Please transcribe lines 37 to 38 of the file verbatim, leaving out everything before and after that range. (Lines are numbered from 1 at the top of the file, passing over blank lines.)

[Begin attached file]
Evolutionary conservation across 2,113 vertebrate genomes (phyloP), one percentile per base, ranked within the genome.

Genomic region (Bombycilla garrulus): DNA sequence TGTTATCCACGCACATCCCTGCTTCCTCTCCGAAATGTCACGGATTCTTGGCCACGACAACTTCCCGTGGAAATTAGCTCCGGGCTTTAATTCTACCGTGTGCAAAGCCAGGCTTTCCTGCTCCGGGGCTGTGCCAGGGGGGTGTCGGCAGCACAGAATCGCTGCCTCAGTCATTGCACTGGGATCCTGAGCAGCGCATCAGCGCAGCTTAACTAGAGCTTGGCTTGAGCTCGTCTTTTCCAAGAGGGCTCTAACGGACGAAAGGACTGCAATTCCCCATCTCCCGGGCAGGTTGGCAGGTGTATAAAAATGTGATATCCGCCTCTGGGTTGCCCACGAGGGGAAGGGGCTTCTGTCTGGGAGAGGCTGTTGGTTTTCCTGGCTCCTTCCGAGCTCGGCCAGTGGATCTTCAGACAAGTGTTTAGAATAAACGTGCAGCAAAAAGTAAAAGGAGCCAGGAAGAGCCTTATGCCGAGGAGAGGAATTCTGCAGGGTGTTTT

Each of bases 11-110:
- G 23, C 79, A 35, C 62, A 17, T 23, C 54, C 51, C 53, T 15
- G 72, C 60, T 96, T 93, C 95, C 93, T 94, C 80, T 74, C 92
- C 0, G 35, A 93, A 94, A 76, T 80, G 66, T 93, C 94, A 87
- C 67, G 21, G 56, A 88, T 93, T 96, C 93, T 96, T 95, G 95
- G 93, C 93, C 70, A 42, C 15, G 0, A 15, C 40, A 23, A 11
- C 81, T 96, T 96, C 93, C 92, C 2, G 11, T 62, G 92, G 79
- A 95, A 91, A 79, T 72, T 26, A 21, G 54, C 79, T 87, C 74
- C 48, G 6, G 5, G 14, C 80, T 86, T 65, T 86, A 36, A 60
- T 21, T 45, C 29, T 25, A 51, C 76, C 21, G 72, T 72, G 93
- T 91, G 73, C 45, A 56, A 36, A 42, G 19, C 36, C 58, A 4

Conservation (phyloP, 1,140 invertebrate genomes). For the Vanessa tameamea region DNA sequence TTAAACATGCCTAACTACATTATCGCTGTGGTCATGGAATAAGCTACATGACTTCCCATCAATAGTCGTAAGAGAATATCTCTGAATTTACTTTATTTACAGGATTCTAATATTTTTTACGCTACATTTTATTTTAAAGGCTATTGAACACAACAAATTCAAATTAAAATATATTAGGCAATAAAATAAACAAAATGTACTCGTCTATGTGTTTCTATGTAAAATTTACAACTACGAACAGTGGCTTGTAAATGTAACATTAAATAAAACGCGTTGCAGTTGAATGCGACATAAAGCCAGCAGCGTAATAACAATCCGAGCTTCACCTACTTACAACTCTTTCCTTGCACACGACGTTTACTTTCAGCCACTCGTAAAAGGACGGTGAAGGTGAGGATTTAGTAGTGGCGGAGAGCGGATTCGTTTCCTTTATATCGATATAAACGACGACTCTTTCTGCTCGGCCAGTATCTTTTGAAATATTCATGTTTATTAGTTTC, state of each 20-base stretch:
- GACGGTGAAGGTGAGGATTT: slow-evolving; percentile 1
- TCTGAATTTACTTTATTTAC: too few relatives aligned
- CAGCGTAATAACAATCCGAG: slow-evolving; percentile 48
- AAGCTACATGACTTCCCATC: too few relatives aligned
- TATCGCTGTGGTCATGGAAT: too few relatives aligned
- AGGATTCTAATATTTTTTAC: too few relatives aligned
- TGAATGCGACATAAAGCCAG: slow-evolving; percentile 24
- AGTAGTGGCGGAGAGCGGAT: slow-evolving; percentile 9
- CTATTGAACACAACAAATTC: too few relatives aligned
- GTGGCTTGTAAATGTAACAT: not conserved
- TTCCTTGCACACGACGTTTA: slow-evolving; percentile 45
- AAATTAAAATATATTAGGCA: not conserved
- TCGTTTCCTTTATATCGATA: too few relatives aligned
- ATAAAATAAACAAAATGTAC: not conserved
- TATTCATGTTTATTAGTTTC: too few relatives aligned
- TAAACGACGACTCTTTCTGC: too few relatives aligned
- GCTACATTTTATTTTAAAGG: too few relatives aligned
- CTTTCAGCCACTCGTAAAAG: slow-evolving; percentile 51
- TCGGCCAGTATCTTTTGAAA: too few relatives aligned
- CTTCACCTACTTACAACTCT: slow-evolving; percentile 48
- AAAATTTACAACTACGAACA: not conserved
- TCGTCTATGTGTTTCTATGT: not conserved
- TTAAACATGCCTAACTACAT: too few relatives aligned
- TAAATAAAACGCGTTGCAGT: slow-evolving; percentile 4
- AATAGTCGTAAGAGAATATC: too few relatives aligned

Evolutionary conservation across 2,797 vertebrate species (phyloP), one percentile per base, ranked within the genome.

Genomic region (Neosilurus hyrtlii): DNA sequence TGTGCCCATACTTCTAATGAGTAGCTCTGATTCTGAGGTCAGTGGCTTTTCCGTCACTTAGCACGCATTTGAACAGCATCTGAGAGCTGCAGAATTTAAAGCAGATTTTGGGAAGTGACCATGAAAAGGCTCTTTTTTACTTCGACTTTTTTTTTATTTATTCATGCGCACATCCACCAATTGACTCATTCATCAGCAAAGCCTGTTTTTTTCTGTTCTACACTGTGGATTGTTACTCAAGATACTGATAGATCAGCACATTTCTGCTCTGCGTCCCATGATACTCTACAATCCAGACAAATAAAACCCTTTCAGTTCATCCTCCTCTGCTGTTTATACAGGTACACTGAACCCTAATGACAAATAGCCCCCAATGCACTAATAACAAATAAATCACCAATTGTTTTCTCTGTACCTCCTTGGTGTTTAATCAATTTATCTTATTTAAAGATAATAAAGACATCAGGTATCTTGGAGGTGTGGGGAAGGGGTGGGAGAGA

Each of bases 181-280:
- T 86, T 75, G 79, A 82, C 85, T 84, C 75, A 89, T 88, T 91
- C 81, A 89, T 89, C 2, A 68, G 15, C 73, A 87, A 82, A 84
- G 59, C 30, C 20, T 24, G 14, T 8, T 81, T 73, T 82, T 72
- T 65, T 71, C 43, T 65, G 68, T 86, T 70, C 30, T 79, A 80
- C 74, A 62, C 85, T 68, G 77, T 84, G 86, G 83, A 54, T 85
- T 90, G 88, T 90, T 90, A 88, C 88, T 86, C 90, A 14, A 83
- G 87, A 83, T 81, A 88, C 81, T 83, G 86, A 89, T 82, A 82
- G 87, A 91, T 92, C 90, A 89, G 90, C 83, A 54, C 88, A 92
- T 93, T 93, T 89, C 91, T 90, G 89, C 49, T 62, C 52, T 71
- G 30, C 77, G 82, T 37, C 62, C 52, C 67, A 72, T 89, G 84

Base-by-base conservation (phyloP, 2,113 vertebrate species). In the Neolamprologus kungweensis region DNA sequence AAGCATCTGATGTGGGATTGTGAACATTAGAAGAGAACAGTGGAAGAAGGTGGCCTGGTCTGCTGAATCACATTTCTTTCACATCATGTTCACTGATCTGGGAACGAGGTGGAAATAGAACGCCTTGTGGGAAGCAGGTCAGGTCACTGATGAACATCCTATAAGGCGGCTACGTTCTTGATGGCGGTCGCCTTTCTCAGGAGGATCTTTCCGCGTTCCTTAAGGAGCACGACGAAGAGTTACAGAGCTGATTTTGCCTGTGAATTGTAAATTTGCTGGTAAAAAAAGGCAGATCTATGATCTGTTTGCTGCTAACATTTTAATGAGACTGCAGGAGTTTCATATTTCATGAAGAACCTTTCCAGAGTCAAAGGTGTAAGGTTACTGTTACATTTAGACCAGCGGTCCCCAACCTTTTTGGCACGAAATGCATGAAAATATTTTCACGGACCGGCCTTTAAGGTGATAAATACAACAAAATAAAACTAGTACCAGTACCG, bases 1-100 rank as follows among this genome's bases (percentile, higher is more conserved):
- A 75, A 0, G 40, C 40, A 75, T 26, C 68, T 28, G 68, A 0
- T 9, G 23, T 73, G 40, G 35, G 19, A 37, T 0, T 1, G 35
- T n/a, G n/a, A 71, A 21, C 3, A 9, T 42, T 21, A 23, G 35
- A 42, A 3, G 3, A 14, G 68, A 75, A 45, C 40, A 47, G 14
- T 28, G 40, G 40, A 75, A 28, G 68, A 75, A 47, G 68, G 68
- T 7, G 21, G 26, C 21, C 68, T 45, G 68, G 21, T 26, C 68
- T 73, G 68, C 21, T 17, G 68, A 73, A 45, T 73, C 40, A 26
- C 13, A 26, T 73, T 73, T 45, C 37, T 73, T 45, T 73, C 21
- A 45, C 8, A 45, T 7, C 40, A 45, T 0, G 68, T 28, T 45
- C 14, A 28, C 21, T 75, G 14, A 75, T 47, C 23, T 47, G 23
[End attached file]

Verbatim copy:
- TTAAACATGCCTAACTACAT: too few relatives aligned
- TAAATAAAACGCGTTGCAGT: slow-evolving; percentile 4